National Public Education
8Jul/170

Our Need for Public Education

Some time ago, my brother sent me an article from the Wall Street Journal ridiculing the excessive, the author felt, interest in the DeVos nomination to be head of the Department of Education.  Here she is, he said, in charge of one of the smallest cabinet posts, with a budget that amounts to just 3% of federal spending, and yet she is on the front page of every liberal newspaper and website in the country, and is the subject of a massive campaign to block her nomination.  Why is that?

Her position is not even that important to public education in general, since federal programs make up only about 10% of the total amount spent on the schools.  There are probably some individual states that have just about as large an educational budget.  But who knows the name of their state superintendent of public instruction?  Why is there such a fuss about this relatively unimportant federal position?

I may differ with the tone of this article, but it does have some truth to it.  There is no doubt that the general public does care more about public education than would seem reasonable.  The DeVos story is just one aspect of this.  Hardly a day goes by without some story about the schools making headlines.

This isn’t just because the schools deal with children.  You don’t see a similar level of interest in other programs for children, such as youth leagues or well-child programs.  America, in fact, is well behind most other countries in providing social programs for children.

Nor is this interest in the schools related to education in general.  If that were the case, wouldn’t there also be an interest in the private schools?  But where is this?  Do you ever see an article about a private school in the paper?  Fully 10% of our children attend these schools, but there seems to be little overall interest in them.

Rather the public is fixated on the public education aspects of these issues.  And this explains why they are so fascinated by Ms DeVos.  She is as close as we can come to having a leader of this program.  True, she is only in charge of 10% of the overall program, but who is in charge of more?  The state superintendents?  Each of them is only in charge of his or her own state, one of 50 different autonomous entities.  They have absolutely no influence on the other 49, by law.  At least there is some possibility that Ms DeVos might influence several states, not just one.  She is the best we can do in terms of the leadership of our public school system.

Putting aside for now the obvious question of why we don't have a leader for our public school system, let’s look at a more basic question:  Why do we care so much about this issue in general?  What is it about public education, in contrast to other kinds of education, and other programs for children, that makes us worry about it so?  Why do we all seem to want a better public school system?  Does it satisfy some basic need in us?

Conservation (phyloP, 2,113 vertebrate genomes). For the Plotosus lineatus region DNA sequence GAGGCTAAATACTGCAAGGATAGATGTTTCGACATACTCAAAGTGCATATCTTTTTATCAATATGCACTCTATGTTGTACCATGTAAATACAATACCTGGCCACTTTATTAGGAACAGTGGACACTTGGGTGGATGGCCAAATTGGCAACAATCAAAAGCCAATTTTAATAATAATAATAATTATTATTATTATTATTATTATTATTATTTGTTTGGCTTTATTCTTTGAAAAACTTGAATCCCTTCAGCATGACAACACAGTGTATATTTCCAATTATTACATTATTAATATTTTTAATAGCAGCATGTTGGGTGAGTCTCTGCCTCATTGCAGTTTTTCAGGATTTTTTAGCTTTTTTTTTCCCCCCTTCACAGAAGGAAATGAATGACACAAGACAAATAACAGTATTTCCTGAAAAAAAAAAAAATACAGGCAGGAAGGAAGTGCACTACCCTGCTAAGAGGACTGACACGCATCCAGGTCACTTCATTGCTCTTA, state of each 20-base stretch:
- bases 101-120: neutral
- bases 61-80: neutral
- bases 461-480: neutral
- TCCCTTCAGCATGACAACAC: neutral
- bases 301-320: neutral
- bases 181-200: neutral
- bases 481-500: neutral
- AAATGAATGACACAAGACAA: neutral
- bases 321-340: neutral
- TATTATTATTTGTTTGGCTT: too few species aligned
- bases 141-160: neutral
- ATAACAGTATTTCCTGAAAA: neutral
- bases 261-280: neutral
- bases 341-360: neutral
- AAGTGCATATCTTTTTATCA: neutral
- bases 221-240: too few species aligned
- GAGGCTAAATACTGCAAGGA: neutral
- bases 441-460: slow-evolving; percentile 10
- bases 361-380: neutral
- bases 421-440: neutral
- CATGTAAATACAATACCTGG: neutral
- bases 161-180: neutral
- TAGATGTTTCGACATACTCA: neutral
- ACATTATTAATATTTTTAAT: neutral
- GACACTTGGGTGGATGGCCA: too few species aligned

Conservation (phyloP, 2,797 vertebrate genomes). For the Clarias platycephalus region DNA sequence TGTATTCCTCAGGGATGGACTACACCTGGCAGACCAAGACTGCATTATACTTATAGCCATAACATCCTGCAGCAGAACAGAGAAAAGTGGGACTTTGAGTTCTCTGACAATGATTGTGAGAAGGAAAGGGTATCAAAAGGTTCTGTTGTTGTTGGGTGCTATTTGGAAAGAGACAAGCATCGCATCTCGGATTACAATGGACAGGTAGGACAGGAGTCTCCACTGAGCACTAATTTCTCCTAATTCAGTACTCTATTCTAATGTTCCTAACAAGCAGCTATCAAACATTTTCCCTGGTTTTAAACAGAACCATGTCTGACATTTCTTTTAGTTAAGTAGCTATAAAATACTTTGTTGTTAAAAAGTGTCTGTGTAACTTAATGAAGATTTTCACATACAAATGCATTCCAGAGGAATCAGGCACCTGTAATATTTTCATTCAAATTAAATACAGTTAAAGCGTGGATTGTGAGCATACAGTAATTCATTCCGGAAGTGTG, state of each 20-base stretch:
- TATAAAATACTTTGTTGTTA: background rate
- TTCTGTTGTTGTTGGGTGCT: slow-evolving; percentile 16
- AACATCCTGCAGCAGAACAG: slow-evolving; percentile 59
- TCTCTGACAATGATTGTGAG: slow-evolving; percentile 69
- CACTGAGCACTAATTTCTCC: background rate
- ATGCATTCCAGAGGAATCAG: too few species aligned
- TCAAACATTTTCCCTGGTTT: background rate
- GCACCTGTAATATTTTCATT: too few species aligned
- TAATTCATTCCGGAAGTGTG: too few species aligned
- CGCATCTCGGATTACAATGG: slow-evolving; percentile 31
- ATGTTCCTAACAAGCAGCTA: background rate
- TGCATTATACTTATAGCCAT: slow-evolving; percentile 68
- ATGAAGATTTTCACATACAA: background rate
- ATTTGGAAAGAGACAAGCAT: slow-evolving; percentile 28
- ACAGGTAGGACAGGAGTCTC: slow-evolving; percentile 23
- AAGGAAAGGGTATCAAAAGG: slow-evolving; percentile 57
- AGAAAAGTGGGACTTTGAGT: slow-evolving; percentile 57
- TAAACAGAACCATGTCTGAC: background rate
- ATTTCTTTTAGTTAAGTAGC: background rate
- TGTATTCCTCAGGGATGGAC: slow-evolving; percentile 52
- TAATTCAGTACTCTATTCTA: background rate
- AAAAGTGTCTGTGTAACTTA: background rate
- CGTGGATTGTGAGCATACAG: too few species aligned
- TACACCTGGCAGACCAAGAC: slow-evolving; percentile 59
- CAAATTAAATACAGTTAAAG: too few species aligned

Thinking about this issue, I was reminded of a quote by Benjamin Rush, the famous Philadelphia physician and signer of the Declaration of Independence:

"Our schools of learning, by producing one general and uniform system of education, will render the mass of the people more homogenous and thereby fit them more easily for uniform and peaceable government"  (A Plan for the Establishment of Public Schools and Thoughts upon the Mode of Education Proper in a Republic (1786) p. 14).

As many have pointed out, Americans came here to accomplish their own personal goals.  They have a built-in mistrust of government programs that will tell them what to do.  They want to be free to develop their own ideas, their own way of doing things.  As Rush notes, though, they then need some help in finding ways to join together in collective activities. They don't do this naturally.  They need to find out how they agree on things; how they are similar.  Public education can do this.  It has been a way, from the start, of smoothing out all those differences that the immigrants brought with them.  It has helped make them "amenable to peaceable government."  Perhaps that is why we worry about it so much.  We can see, to some extent, that we Americans need it.

This would also help to explain why we are somewhat irrational in the intensity of our interest in public education.  We know it’s a problem for us, something we haven’t yet solved, and so are concerned with that problem; it bothers us.  But we’re not even sure there is a solution.  We like that independent and individualistic way of doing things.  Perhaps we will never find a way to join together as one homogenous country.

All the more reason, then, to worry so about it, even in a somewhat irrational way.  That, at least, is one way to deal with it.  It gives us something to do.  Maybe if we think about it long enough some solution will turn up.  That is one way to look at it.

But, of course, it is not the best way.  A better way would be to try to think through what the problem really is and then take steps to solve it.  We might start with that question of who ought to be in charge.

What this all implies, it seems to me, is that it is crucial that we solve our public school problems.  The whole issue is an integral part of our American heritage.  It’s not just a problem for the children or the parents or the teachers; it affects us all.  We really do need working public schools.

Peter Dodington

July 8, 2017

 

 

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